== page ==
that maybe we are not human beings, but maybe at the heart, we're human carryings that maybe care is so fundamental to what it means to be a human being. We're social creatures, social animals. We are. We depend on the care of others. They depend on the care of us in some way. That Maybe care is the most fundamental thing of a life. Maybe what if instead of looking at human beings as either, you know, you know, maybe it's more fundamental than the ideas of that we either matter or spirit, that there's that there's some essence inside of us. It's a spiritual essence or some, we're not spiritual. It's kind of a material kind of aspect of human life, that this kind of criteria and that approach, maybe, is certainly not the kind of way in which the Buddha talks about human life. But what if what's fundamental, is not some essence not some core aspect of who we are, that is a thing. But rather, the fundamental aspect of what it means to human being is caring is to care. And over and over again, we see this in the teachings of the Buddha directly but also mostly indirectly, he expresses care. He's caring is caring about the relationship between people. So much of the teachings of the Buddha can be had been interpreted to be ethical in nature, because they have to do with caring relationships, taking care of the how we relate to people, that we relate to people so we don't harm them, and we don't harm ourselves. The Buddha said that one of the motivations for not harming people is not Karuna compassion, but for in this in his teaching, at least, the motivation for not harming people is in fact a new compound, this care and this caring, and perhaps caring is little bit of an activity in action. And that goes along to the Buddhist tendency to understand Human beings in terms of their actions, not in terms of some fundamental essence, you know that we are this way. But as if anukampa is an activity and action more fundamental who we are. It comes from letting go of all the things that get in the way, including conceit, including self preoccupation, including, you know, it's almost as if the undercover carrying can be or this is my experience is not something that I do. But it's something that is done. out of me out of my heart. When I'm most free, when I most settled, most calm, most open, most present The experience anukampa is not a thing. It's the activity of being human. When we're most grounded and centered and quiet, it's simple. It's humble because it's not connected to the conceptions and ideas of who we are. It's not a thing, but it is something we can allow for, to allow for the hearts capacity to care, to let ourselves become human care, care, carryings human cares. We become the character caretakers and caregivers over the world, not because we should not because it's an obligation, but because it's the fundamental functioning of a liberated and free heart and mind. system so to care to care for the world. They care For our relationships to others it's a beautiful thing. And I hope that I don't have to convince you. I what I really hope is that you're inspired in meditation practice or in just the practice of real mindfulness, to discover underneath the layers of reactivity and fear and tension, anxiety, desires, attachments that we might have,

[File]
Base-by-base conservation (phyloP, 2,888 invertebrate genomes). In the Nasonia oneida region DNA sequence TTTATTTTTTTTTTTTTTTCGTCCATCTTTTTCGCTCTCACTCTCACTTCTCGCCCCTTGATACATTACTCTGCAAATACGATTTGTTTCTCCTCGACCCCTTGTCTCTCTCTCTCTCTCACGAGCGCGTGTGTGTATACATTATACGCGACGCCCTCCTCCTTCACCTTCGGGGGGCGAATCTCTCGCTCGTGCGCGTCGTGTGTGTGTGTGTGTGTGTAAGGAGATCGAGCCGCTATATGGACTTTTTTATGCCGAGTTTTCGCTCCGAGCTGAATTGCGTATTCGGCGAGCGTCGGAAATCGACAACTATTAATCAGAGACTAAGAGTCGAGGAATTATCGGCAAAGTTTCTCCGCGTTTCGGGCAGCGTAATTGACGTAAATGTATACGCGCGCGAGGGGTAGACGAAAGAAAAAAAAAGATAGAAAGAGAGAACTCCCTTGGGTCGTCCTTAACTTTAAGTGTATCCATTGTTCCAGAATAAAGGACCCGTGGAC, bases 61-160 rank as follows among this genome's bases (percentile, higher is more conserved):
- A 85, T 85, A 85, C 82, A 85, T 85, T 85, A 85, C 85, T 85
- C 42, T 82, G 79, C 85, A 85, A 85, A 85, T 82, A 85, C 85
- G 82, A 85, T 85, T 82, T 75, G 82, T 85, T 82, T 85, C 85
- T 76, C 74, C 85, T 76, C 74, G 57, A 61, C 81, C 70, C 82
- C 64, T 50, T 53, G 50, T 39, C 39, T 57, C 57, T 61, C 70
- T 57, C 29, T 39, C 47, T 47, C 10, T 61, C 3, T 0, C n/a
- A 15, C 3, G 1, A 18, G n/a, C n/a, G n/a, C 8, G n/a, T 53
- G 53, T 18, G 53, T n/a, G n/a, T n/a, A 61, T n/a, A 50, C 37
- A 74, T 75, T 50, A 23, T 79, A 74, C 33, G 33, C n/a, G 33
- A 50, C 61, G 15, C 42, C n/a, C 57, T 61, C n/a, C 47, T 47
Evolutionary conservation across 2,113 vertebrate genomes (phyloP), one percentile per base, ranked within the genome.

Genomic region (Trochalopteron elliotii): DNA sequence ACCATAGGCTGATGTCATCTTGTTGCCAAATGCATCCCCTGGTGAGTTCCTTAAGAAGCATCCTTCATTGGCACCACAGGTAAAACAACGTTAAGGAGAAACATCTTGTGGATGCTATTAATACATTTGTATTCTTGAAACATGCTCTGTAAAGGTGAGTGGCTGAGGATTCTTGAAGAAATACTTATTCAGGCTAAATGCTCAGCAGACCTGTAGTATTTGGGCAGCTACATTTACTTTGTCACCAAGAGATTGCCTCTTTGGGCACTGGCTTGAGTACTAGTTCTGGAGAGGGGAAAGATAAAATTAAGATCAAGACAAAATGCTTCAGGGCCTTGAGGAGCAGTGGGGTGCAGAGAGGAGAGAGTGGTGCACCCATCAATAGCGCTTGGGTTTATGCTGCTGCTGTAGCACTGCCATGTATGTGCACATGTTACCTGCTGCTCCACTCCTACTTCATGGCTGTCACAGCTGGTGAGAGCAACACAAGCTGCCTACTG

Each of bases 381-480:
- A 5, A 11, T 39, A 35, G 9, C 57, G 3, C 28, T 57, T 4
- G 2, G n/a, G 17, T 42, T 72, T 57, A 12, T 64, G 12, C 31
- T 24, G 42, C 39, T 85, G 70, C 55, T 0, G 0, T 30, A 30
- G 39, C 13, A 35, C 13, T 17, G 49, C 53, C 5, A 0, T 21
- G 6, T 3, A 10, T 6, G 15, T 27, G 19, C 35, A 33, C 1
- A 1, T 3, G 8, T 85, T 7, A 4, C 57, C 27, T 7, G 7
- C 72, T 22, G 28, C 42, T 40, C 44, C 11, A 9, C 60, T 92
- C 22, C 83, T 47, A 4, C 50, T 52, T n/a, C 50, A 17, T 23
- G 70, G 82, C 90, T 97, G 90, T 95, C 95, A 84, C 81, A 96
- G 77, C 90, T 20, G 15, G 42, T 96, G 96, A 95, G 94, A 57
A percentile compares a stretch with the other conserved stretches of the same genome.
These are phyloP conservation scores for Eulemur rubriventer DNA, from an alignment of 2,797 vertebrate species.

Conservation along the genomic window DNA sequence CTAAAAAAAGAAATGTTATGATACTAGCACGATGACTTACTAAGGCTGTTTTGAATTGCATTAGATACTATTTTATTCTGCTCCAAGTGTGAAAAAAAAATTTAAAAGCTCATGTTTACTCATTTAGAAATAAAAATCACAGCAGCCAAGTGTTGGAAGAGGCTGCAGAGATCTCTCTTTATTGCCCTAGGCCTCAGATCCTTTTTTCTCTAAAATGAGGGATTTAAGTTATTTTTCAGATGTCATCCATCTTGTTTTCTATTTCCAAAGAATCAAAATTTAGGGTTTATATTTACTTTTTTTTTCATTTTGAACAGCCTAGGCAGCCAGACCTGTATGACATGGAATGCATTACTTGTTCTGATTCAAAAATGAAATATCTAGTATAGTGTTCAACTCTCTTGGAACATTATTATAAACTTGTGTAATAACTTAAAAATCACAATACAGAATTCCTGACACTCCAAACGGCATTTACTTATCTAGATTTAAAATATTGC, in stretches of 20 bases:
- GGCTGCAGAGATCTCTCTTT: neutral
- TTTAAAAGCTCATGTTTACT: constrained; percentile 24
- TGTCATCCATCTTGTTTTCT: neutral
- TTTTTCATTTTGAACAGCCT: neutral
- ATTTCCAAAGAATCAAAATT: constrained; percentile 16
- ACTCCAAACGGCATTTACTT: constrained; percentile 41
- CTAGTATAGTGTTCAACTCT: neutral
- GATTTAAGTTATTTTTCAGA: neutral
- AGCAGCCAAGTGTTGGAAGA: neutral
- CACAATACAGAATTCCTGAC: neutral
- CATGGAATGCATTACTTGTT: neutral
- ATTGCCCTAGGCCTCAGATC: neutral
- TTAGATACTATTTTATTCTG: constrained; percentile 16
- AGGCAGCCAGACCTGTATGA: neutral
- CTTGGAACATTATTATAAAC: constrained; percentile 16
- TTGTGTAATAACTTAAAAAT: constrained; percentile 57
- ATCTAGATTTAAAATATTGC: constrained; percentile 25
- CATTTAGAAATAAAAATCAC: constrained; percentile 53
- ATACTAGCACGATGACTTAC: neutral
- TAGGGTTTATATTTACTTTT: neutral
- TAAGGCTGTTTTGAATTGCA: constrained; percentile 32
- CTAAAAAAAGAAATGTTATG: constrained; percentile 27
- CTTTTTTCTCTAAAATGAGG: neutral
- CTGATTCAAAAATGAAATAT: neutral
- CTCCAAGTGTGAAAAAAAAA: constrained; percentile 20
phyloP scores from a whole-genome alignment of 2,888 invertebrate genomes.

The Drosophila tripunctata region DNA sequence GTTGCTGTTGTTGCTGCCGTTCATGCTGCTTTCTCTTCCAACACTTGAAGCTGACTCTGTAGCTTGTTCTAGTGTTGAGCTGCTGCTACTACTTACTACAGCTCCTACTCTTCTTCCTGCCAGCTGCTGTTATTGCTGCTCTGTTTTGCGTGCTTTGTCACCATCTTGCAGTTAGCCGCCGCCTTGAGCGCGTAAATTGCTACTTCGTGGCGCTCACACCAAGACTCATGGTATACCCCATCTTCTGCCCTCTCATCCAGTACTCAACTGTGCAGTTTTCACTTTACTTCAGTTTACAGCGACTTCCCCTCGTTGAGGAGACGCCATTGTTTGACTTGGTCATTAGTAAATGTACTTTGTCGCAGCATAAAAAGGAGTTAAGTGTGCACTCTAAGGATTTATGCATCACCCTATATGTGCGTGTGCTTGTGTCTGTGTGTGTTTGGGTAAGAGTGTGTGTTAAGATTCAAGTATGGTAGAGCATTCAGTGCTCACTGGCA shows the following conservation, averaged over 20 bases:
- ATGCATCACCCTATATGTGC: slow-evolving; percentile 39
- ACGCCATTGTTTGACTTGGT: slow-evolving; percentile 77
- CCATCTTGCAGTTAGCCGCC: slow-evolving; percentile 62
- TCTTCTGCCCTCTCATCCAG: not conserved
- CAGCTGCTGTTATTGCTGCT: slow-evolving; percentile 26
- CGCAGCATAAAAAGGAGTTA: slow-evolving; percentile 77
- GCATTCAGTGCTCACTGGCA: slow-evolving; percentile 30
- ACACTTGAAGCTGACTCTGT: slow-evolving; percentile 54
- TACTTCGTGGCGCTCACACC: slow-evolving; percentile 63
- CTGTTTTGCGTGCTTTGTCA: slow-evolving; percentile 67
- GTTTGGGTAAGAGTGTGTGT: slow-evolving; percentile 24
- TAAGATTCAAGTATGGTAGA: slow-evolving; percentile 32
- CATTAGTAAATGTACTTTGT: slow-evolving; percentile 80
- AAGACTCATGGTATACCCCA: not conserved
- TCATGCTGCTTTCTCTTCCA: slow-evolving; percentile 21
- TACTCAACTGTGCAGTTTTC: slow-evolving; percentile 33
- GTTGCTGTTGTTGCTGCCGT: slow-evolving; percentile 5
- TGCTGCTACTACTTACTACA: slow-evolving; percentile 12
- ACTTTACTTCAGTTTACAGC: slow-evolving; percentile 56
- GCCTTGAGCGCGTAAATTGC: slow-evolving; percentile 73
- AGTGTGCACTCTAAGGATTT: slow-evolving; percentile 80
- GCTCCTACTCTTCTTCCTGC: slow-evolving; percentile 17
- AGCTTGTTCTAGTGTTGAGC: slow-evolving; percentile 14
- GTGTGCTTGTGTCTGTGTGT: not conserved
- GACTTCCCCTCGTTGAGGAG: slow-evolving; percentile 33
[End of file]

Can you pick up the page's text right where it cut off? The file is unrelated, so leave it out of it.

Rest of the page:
that they're about there is there exists a functioning and activity and movement and action of flow out of us, which maybe is a new company. And maybe you'll choose a different word to translate it besides care, other than care, and that's fine. You know, we don't not sure exactly how these words are going to be translated. What's important is this fundamental Till humble, beautiful qualities of being that we allow to operate from us from this deep dharmic place inside. So thank you, and for the chance to talk this way and think about it and, and we'll continue with one more talk on anukampa tomorrow. Thank you